where TB is the blood temperature, Ti is the indicator temperature, Vi is the indicator volume, K1 and K2 are constants to consider the specific measurement setup and ΔTB(t) is the blood temperature as a function of time with respect to the baseline blood temperature ((TB). To obtain cardiac output in liters per minute, the area under the thermodilution curve has to be integrated. Then the amount of extravascular thermovolume is computed via the determined cardiac output and the two parameters mean transit time (MTt) and exponential downslope time (DSt).
A typical, ideal transpulmonary thermodilution curve is shown in FIG. 1. In this example, the inverted blood temperature (the peak represents a colder blood temperature) after a cold bolus injection is presented. Using an indicator, warmer than the blood temperature results in a principally similar curve. Cardiac output (CO) is derived from the amount of indicator used and the area under the shown curve.
The present invention addresses the need for improved methods for determining the cardiac output of a subject by thermodilution measurements. As an advantage over the present state of the art the invention provides a method for increasing the accuracy of thermodilution measurements by means of biofeedback and adjustment.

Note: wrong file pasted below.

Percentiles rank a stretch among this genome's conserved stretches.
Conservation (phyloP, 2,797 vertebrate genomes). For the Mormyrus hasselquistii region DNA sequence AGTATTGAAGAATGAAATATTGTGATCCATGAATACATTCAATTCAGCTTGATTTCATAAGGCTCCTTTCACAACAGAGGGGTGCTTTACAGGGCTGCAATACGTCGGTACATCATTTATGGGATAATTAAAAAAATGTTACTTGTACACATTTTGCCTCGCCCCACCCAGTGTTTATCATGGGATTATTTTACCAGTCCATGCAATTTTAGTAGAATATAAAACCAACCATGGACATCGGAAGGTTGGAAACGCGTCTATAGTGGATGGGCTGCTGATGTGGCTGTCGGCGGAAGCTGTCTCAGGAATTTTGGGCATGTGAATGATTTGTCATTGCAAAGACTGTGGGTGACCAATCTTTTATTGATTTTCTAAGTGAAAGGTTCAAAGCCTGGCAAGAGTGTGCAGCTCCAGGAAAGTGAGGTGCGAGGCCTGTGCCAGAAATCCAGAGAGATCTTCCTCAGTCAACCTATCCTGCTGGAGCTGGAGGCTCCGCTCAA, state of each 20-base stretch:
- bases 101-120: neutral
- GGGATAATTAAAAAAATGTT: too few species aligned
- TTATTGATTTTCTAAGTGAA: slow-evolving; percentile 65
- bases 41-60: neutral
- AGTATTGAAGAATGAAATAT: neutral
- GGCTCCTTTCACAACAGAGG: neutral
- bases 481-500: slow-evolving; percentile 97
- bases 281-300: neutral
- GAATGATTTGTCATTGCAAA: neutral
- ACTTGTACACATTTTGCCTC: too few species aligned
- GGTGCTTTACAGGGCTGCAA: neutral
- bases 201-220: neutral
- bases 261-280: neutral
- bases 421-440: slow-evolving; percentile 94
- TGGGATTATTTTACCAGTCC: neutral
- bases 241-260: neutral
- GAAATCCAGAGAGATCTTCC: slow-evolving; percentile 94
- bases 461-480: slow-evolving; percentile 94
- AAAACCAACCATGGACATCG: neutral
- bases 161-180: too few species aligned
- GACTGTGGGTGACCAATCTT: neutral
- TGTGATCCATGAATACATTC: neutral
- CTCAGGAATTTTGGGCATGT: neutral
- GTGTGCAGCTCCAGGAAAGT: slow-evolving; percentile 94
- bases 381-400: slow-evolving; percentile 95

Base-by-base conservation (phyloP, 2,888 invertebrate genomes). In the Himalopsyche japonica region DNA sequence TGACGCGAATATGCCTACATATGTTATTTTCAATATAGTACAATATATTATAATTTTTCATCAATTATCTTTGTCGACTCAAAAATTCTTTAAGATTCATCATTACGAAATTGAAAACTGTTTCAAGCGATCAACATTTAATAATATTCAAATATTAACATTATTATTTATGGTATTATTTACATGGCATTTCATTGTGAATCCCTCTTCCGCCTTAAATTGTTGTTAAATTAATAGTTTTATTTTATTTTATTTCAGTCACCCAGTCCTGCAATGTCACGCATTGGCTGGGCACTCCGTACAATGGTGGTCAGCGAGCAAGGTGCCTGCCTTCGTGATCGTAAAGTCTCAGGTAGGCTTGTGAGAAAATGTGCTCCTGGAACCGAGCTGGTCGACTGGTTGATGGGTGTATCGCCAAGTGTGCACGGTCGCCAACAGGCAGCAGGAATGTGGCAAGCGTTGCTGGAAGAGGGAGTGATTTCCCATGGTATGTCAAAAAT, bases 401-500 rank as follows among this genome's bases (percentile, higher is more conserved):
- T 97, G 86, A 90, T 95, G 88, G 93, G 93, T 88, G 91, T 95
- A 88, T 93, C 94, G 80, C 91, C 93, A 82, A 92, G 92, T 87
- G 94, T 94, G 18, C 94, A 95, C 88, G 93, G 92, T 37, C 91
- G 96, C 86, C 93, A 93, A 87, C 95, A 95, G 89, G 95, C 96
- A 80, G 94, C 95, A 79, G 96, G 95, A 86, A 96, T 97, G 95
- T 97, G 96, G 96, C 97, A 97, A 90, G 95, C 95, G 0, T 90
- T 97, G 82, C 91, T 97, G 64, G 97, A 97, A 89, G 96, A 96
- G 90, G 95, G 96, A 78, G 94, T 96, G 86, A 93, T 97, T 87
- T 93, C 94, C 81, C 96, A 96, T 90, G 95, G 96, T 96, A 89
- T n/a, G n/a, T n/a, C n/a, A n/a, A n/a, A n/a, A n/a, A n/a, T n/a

In one embodiment of the invention, the information is obtained by providing a predetermined amount of thermal indicator in a blood vessel having a temperature different from the temperature of subject's blood, thus exhibiting an indicator temperature difference. A thermodilution curve is then determined by measuring the temperature of subject's blood at a second place downstream from the injection site as a function of time. Cardiac output (CO) is then determined from the thermodilution curve to provide the extravascular thermovolume. A new amount of thermal indicator and/or a new thermal indicator temperature difference can then be determined according to the new thermovolume. The process can then be repeated with the new amount of indicator and/or new indicator temperature difference to provide more accurate results.
In another embodiment, the invention also provides a means where the predetermined amount of thermal indicator is provided as an indicator liquid.
In another embodiment, the invention also provides for the cardiac output to be determined by transpulmonary thermodilution and when the extravascular thermovolume correlates to extravascular lung water volume. Extravascular thermovolume correlates, if there is no significant perfusion defect in the lungs (e.g., pulmonary embolism), closely to the degree of extravascular lung water. However, the clinical value of the measurement has not been shown explicitly yet.